In May 1882 Blavatsky and Olcott had acquired a large estate in Madras, in India, in the Adyar district, officially establishing the international headquarters of the Theosophical Society there.

Alexis and Emma Coulomb, two members of Adyar’s working group, accused Blavatsky of fraud. This one returned to Adyar the 21 of December of 1884 to investigate the situation. He wanted to prosecute the Coulomb, conspired with the editors of a publication in Madras, the Christian College Magazine, but the bureaucracy of the Theosophical Society delayed the case. Very disappointed, resigned from the position of corresponding secretary in Adyar and went to Europe in 1885 to never return to India. This attack seriously affected Blavatsky’s health. In Würzburg, (Germany), he began to write The Secret Doctrine , which was his masterpiece. In May 1887, accepting the invitation of Theosophists from England, he moved to London.

According to the witnesses of the time, Blavatsky worked incessantly on his projects, with his health seriously resented. The volume of his work can be considered in the work The Secret Doctrine . In this it includes 2,000 citations, with exact indications of pages and authors, relating the books that could not have been read, at least directly. Another example of his extensive work and dedication is the book Isis Unveiled , with more than 1,300 pages.

According to British critic William Emmett Coleman, to write Isis without a veil , Blavatsky would need to have studied 1,400 books, which would be impossible because he traveled constantly with a small number of books in his personal library. On the other hand, if Blavatsky had read all the books (many available only in a few museums or distant libraries) of which he quotes verbatim excerpts in extenso, during his books, it would have taken him several lives to conclude reading them all.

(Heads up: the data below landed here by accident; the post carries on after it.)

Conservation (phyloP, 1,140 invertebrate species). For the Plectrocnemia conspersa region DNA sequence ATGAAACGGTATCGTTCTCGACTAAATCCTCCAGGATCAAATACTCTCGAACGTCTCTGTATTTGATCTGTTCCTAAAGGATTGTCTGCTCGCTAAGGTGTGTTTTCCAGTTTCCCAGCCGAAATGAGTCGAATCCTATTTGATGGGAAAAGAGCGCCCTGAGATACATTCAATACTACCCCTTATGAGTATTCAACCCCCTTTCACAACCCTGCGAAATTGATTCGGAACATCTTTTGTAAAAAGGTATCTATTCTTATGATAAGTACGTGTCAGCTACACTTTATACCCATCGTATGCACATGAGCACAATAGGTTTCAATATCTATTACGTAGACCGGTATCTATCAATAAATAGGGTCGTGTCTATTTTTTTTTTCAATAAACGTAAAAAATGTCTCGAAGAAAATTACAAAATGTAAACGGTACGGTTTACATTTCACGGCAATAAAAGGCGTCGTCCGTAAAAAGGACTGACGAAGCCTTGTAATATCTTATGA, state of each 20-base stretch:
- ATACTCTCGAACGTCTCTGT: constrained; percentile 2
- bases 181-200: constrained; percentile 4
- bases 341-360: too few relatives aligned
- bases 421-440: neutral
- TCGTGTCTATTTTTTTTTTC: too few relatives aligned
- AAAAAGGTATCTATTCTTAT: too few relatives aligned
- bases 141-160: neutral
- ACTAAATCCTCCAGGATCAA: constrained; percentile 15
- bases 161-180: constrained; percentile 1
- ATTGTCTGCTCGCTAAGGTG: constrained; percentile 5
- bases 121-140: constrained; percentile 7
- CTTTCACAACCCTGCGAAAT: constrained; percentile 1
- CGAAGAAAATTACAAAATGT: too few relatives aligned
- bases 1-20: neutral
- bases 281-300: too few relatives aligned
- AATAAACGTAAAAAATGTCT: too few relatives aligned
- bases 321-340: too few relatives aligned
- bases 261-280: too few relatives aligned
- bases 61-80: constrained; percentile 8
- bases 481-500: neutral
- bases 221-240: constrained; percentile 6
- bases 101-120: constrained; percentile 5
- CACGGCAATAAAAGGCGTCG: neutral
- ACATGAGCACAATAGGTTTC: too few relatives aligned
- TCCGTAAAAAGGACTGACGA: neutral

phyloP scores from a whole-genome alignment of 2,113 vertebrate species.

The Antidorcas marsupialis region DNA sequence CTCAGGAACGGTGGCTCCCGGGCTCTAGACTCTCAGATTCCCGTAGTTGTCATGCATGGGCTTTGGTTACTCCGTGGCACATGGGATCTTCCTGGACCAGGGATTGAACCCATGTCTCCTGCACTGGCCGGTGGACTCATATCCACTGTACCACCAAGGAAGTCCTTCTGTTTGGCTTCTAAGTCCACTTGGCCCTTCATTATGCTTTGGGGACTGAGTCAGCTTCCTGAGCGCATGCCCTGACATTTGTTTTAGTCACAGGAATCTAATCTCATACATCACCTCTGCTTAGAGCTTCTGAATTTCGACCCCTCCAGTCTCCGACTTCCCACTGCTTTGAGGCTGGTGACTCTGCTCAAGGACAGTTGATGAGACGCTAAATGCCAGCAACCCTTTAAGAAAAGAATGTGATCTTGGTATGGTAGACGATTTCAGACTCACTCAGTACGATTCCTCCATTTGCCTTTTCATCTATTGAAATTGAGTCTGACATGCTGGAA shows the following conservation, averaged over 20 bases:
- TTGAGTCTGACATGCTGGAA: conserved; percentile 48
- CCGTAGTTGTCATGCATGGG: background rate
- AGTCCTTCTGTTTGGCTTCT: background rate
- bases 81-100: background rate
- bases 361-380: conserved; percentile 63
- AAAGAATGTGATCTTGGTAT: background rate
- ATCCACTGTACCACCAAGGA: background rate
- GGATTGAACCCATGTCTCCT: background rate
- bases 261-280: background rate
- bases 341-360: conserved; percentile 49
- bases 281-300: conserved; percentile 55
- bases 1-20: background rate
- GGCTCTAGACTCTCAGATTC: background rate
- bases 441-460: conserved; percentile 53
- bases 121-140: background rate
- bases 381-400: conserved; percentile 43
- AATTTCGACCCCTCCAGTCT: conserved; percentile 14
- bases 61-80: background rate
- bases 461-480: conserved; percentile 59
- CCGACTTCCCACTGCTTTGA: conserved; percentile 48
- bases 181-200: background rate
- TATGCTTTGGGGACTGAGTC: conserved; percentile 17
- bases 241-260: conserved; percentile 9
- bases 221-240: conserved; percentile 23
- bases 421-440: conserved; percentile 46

On the other hand, her critics accuse her of racism, particularly when Blavatsky mentions some ethnic groups such as the Australian aborigines, for example, as belonging to an inferior race, since she identifies them as “an atlanto-lemurian crossroads”. With regard to the Semites, particularly the Arabs, he said that they were “spiritually degenerate.”

In The Secret Doctrine , Volume II (in English) she refers to the Arabic and Hebrew language that had become materialistic, failing to easily show the essence of things, as expressed in the Sanskrit from which they derive.

Helena Blavatsky died in London in 1891. Her body was incinerated and a third of her ashes were left in Europe, a third in the United States, led by William Quan Judge and the remaining third is in the international headquarters of the Theosophical Society, deposited inside a statue made in his memory.

After the death of Blavatsky and Henry Steel Olcott, the leadership of the Theosophical Society was handed over to his secretary Annie Besant, who had already managed with his audacity to create an important schism that produced the departure of William Quan Judge, who was harassed and persecuted by the followers of Besant.

In his last will, it is said, Blavatsky asked the theosophists to celebrate the date of his death as the day of the White Lotus: “I wish that every year, the anniversary of my death, my friends will gather in the Central Residence of the Theosophical Society, Adyar, to read a chapter of The Light of Asia by Sir Edwin Arnold and another of the Bhagavad Gita. “

However, this seems to be a manipulation considering the events that originated in Adyar with the betrayal of the Coulomb, after which Subba Row turns its back on Blavatsky, allying with Charles W. Leadbeater in what is now known as The Theosophical Society .

In Spain Blavatsky had an indefatigable follower, Mario Roso de Luna, known as “the Wizard of Logrosán”, who likes to define himself as “theosophist and ateneist” and who wrote a biography about

2 Comentarios Agrega el tuyo

  1. Adrian dice:

    Hi, sorry, so how is she the mother of current Buddhism…? Thanks.

    Me gusta

    1. Prácticamente todas las traducciones de todas las tradiciones y mucha parte del clero tiene su origen en la teosofía, de la que ella es el origen

      Le gusta a 1 persona